If network television is not available, cable is utilized. “For a recent Scorpions concert in Sacramento, network television was sold out. We looked at the audience for this show and found advertising opportunities at ESPN and Spike TV,” Loeb said. “Finding alternative promotional outlets takes time, but it’s a matter of doing your homework.”

Unlike election ads, which are geared toward massive and broad audiences, marketing specific events or shows is more targeted and niche oriented.

“Part of the skill or art of marketing concerts and performances is about determining who the potential audience is,” Loeb said. “We can correlate various events, like fans of the Scorpions and NASCAR, [where there may be a lot of overlap].”

Supply and demand determine advertising cost, and if a medium is sold out, then bump rates apply.

“It’s hard to estimate the price increases during an election period,” Loeb said. “It varies from network to cable, station to station, media to media.” He estimated a network spot can be 10 times more costly during the election season, but a cable spot may cost the same regardless of the time period.

The BOK Center, Tulsa, Okla., has benefited from strong relationships with station representatives, who keep the venue’s marketing department apprised when inventory may be tight.

“Placing orders early is a challenge, because we find out about a show and place media a week before the performance,” said Paige Laughlin, the BOK Center’s director of marketing. “We depend on representatives and promotional departments to get extra mentions and value whenever possible.”

In Tulsa, television spot inventory is highly dependent on what political office is up for a vote and how many candidates are in each race.

“It would be difficult to estimate the percentage increase of television spots during political races,” Laughlin said. “Fortunately, the price hasn’t been so high that we’ve had to find an alternative medium to promote our shows.”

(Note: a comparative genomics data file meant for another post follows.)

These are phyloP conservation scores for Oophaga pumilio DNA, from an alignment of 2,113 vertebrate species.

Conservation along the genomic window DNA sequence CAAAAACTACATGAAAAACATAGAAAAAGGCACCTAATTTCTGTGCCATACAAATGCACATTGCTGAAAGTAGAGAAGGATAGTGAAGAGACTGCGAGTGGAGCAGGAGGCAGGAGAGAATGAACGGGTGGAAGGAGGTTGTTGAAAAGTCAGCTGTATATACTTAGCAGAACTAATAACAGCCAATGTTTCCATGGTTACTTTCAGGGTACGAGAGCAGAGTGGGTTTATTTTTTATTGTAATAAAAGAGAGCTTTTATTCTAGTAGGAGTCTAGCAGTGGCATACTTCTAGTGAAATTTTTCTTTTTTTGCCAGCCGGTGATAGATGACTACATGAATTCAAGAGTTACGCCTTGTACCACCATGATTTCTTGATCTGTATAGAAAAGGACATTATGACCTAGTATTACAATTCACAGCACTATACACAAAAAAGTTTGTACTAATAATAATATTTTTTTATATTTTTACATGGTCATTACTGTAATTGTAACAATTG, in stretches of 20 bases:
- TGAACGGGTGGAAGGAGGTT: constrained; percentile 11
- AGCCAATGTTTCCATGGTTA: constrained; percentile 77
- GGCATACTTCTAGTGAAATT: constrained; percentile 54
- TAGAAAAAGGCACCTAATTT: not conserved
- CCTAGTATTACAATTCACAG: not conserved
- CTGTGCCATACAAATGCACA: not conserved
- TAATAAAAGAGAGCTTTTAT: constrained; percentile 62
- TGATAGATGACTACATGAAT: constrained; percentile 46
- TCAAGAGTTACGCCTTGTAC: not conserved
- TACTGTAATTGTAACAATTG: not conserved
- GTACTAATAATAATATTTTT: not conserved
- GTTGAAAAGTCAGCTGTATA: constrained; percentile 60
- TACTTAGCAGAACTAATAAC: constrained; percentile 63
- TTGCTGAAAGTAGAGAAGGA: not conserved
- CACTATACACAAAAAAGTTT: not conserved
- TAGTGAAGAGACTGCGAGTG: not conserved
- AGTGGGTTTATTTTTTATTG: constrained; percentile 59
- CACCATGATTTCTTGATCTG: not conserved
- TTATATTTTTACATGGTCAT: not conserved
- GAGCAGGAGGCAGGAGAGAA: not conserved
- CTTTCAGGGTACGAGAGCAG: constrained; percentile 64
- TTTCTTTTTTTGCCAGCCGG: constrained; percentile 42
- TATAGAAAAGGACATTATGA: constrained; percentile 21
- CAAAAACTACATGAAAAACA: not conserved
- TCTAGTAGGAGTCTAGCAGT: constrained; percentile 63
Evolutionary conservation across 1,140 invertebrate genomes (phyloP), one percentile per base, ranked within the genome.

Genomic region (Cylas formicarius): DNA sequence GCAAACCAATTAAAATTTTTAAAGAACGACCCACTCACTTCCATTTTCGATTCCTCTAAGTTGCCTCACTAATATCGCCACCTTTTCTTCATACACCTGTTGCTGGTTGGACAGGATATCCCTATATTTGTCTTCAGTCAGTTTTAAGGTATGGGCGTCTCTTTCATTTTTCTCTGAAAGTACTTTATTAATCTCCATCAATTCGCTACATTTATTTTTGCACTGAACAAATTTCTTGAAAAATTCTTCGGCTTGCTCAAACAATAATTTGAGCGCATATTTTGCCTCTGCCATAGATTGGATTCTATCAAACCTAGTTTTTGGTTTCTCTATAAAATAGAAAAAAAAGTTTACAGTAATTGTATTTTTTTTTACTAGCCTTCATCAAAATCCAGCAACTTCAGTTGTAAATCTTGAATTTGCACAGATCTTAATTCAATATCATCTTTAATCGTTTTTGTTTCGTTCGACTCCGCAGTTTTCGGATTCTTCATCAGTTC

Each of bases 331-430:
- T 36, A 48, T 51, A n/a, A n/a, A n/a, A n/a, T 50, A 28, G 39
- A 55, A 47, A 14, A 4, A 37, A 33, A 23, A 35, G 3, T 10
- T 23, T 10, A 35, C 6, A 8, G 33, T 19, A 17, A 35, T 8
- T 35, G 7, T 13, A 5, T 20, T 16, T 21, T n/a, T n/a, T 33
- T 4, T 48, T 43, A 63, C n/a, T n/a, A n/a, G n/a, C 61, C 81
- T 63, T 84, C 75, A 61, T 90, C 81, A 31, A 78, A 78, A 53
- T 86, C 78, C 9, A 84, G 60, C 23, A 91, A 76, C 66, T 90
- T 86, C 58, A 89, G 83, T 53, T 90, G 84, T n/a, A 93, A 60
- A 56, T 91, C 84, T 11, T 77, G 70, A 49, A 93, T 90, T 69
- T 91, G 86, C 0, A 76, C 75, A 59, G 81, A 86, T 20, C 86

For Dallas’ American Airlines Center, it is the governor’s race that has presented the biggest issues with television time.

“Our governor’s race was heated this year, and we were bumped for political candidate ads,” said Melissa Mezger, American Airlines Center’s director of marketing. “It is usually not this bad. We know it’s coming, but there’s not a lot we can do about it except plan ahead.”

Predicting the upcoming shortage of television spots, the center’s staff planned many of its promotions early this year, securing prices and times before rates jumped.

“When we were priced out of the television market for our other shows, we cut those ads and focused on radio and online promotions,” Mezger said. “This only happened with a couple of our shows. Since we didn’t have a runoff, the political season was cut short.”

Mezger estimated television spot prices jump between 25 and 50 percent during political races.

Because promotions are considered a trade-out in terms of pricing, arenas can lose these freebies, in addition to air time, during the political season.

“Typically, if we do a buy on stations, we require them to do a giveaway, which shows up as a free promotion,” Mezger said. “During political races, we lose our promotions because stations can’t offer the same package to political candidates. So we lose airtime along with the promotions that go with it.”

Mezger estimates television stations provide between 15 and 20 free spots as part of a promotional campaign.

“If we can get placement before rates jump, we’re good,” Mezger said. “Our reps are great about reminding us early that the season is coming.” — Lisa White

Interviewed for this article: Paige Laughlin, (918) 894-4200; Jamie Loeb, (323) 468-1700; Melissa Mezger, (214) 665-4218